Snapchat, everyone’s favorite means of photo communication is back! Well, it wasn’t exactly gone, but students can again use Snapchat on school wifi.

The Snapchat ban issue began a few months ago when the school router suddenly began to reject internet traffic coming from the Snapchat app, most likely the result of a district decision to limit distraction in school. However, students circumvented this ban by simply using their cellular data to send and receive Snapchats. This presented an interesting problem, as students simply attempting to communicate were forced to use their limited data to do so. Gabe Schacter-Brodie, a senior, summed up the problem with the Snapchat ban, saying “I was tired of having to waste all of my data just to use Snapchat.” Students still used Snapchat, and rather than preventing its use, the ban simply forced students to use data. The solvency of a ban was next to zero because students were willing to use their data to use an app they like; because of this, a ban would never be a comprehensive solution.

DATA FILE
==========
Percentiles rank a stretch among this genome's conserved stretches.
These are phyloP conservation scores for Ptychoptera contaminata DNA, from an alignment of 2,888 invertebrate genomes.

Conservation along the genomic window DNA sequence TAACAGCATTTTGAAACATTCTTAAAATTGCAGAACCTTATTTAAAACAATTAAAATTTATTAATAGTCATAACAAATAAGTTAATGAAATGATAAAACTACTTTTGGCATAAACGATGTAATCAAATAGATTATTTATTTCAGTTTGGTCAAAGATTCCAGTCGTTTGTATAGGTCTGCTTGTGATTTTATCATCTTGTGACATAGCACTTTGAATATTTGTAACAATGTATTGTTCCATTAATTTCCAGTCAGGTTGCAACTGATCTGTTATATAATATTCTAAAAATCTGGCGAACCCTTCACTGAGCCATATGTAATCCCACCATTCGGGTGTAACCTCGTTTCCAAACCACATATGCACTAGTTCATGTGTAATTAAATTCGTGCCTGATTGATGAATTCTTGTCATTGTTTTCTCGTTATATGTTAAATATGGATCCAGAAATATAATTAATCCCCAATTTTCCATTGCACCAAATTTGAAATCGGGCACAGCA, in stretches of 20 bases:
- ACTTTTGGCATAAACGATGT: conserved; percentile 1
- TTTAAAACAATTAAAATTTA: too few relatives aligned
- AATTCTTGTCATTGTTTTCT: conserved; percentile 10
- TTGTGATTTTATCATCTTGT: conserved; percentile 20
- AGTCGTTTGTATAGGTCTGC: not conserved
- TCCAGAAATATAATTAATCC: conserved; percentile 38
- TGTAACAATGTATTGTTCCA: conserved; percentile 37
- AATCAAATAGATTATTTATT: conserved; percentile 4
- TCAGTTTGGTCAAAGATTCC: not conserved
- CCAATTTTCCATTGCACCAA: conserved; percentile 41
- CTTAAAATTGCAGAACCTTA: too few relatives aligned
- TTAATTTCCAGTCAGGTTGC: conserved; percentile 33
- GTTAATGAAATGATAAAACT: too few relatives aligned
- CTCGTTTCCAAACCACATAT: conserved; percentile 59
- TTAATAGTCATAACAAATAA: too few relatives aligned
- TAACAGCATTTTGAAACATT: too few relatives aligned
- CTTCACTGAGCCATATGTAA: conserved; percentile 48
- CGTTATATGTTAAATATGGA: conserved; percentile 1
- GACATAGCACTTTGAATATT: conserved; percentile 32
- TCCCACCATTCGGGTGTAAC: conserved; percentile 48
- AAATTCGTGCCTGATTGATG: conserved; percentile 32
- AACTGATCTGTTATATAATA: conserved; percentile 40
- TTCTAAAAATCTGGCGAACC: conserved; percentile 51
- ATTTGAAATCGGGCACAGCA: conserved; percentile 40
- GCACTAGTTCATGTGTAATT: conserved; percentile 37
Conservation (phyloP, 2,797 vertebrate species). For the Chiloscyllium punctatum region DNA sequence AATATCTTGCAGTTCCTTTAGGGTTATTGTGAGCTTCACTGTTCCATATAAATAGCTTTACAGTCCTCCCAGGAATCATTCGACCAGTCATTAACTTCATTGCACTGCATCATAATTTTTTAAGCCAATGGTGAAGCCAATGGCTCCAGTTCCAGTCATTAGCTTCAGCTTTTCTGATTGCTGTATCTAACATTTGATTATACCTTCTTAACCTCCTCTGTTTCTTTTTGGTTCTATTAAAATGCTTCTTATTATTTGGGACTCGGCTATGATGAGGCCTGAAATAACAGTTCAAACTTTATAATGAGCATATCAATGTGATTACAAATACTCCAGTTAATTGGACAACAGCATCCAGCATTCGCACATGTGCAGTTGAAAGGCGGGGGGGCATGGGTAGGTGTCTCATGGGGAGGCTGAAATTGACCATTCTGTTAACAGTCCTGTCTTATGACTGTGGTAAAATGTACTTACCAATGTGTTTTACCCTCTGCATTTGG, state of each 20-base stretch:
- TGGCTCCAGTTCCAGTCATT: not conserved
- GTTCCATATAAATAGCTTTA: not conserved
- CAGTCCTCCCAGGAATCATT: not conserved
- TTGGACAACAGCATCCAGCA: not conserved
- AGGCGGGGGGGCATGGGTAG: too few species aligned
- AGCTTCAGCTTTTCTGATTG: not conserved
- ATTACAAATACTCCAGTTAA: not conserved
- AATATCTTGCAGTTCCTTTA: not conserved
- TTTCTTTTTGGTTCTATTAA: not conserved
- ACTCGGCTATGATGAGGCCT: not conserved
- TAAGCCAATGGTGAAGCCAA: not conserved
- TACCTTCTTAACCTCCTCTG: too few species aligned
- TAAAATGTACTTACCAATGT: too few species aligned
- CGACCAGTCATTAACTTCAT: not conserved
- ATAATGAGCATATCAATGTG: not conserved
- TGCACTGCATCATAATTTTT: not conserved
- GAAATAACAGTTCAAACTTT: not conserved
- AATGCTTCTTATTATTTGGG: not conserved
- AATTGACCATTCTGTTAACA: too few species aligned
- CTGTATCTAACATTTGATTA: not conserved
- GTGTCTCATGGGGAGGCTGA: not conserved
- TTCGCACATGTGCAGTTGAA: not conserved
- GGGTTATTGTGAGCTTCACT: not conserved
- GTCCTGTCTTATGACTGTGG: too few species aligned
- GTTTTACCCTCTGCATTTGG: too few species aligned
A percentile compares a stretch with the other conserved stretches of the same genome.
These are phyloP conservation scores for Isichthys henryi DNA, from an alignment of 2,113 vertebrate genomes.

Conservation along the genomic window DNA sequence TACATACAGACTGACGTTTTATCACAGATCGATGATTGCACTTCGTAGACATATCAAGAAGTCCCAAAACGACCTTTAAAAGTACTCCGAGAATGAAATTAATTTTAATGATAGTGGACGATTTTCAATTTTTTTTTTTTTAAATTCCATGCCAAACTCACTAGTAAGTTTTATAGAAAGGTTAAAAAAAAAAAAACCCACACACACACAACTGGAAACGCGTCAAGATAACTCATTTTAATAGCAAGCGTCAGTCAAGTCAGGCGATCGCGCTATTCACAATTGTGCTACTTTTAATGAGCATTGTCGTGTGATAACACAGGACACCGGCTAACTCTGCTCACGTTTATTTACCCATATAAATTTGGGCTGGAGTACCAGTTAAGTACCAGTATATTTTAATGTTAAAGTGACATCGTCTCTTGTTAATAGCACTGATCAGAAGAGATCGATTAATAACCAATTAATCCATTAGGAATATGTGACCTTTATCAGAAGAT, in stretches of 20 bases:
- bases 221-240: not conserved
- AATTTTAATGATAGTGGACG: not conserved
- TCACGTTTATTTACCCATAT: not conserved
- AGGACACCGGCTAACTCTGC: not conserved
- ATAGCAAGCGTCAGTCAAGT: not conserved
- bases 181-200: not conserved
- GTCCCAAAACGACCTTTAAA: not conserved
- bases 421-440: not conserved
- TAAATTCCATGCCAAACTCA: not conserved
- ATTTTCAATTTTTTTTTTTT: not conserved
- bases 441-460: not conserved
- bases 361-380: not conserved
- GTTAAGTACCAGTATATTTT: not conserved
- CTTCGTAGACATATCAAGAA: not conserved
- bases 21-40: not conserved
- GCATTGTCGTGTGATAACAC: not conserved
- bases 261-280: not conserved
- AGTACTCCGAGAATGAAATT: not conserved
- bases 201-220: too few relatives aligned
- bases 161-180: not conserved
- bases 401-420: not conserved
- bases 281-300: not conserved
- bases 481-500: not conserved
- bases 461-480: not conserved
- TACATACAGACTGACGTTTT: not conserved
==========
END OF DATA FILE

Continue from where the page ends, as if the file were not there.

Although this is a potent reason to allow Snapchat on school wifi, the concern for the preservation of an academic environment remains. Ellen Murphy, a senior, commented, “I kind of prefer that we don’t use Snapchat on campus, I mean, although it’s fun to use and communicate with, it actually is distracting.” In some ways it is a distractor, like passing notes in class. When interviewed J.C. Farr, a new member of school administration, commented “When deciding on things like this ban, you have to weigh the impact of allowing Snapchat on the school environment. If it doesn’t do any damage and can be used to benefit the educational environment, we should allow its use. However, if we find that it does detract from learning we should attempt to prevent it from hurting the school’s educational environment.” Karl Losekoot also added that it was a decision of the district rather than school administration.

Weighing these two facts, we come to the conclusion that an open Snapchat is a better idea than a banned one. Right now, Snapchat does not pose a significant enough threat to the learning environment to throw all resources at it. Snapchat is like passing notes in class, an annoyance that serves as a small distraction, however, it is almost impossible to stop. Devoting resources to it, as the ban did, doesn’t stop the problem. This is because students will still use Snapchat, just not through the school wifi. There doesn’t seem to be a solution other than an internet ban or a witch-hunt, neither of which would function in this situation. The district administration made the right call by allowing it and keeping a watchful eye on it in the future.

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